Several studies over the years have raised alarms about sugary beverage consumption.

For instance, two 2019 large U.S. cohorts of more than 37,000 men and nearly 80,700 women indicated that long-term sugary beverage consumption was associated with a higher risk of death from cardiovascular disease and cancer.

Another large 2019 study of more than 450,000 people from 10 European countries indicated that consuming total, sugar-sweetened, and artificially-sweetened soft drinks were linked with a higher chance of all-cause mortality.

Our knowledge of these facts makes the dirty soda trend interesting to Harbstreet.

“I think it might speak to a little rebellious nature in all of us — as in, I feel like I’m doing something I’m not supposed to be doing,” Harbstreet says.

Harbstreet can’t recommend it to everyone and says it depends on dietary needs. Individuals with diabetes and lactose intolerances should be particularly careful.

“Having diabetes doesn’t mean you can’t eat or drink carbs — you’ll just need to monitor for blood sugar changes and adjust insulin or medication accordingly,” Harbstreet says. “As for people with lactose intolerance, some milk options like Lactaid or A2 milk, [which is] milk made from cows who produce only the A2 protein, can soften the uncomfortable GI symptoms they’ll likely experience.”

Whether you’re channeling your inner rebel, want to win a cash prize, or are looking for an alcohol-free beverage, Harbstreet shares that it’s important to step back and assess whether it’s a good idea.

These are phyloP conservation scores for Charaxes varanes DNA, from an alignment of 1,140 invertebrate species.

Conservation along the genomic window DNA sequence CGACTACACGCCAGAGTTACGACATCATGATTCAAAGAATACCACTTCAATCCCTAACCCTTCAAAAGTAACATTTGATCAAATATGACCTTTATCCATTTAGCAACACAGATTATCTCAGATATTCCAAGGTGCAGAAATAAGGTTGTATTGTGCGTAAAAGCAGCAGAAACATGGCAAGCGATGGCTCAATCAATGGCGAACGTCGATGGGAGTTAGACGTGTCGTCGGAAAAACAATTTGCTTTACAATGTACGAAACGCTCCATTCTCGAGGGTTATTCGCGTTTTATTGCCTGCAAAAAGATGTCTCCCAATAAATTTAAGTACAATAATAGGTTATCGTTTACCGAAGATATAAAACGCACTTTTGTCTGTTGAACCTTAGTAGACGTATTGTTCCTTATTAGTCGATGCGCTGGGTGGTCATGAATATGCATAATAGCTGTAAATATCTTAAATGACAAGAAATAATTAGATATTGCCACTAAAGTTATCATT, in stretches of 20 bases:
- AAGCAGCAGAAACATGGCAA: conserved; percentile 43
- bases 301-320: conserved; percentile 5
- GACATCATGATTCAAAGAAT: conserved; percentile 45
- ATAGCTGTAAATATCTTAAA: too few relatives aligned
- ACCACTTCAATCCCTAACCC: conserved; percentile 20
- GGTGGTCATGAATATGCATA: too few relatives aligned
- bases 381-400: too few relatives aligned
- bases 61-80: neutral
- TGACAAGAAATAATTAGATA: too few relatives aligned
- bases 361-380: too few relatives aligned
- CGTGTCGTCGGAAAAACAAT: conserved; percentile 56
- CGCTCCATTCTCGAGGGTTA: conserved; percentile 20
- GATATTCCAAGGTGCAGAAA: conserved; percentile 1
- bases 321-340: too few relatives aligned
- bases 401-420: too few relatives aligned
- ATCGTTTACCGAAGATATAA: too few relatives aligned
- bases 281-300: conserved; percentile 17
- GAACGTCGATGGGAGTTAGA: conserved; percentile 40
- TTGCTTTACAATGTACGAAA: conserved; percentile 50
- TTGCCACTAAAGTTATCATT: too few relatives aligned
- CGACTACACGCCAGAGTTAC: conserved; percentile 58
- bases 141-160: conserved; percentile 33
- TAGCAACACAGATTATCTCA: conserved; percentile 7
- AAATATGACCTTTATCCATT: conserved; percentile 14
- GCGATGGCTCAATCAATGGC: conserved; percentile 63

Additionally, people should speak with providers if they are concerned about how food or drink will affect their health.

“TikTok is built on virality and watch time,” Harbstreet says. “The platform is designed to show you things you never knew you wanted to see but can’t pull your eyes away from.”

Safety and the potential to trigger disordered eating habits are two of Harbstreet’s biggest concerns about TikTok trends.

Harbstreet recommends asking yourself these questions before trying a TikTok trend:

  1. Is it safe?
    “No TikTok trend is worth a bout of severe food-borne illness or physical harm in the kitchen,” she says.
  2. Is it worth it?
    Will I need to buy special ingredients or stretch my resources for this?
  3. Is this something I feel pressured to try?
    “Just because our peers or someone with influence is doing it doesn’t mean it will be personally gratifying to do the same,” Harbstreet says. “There’s nothing wrong with feeling curiosity or openness towards trying new food, but we shouldn’t do it simply for the gross-out ick factor or to hop on a trend with the hope of going viral.”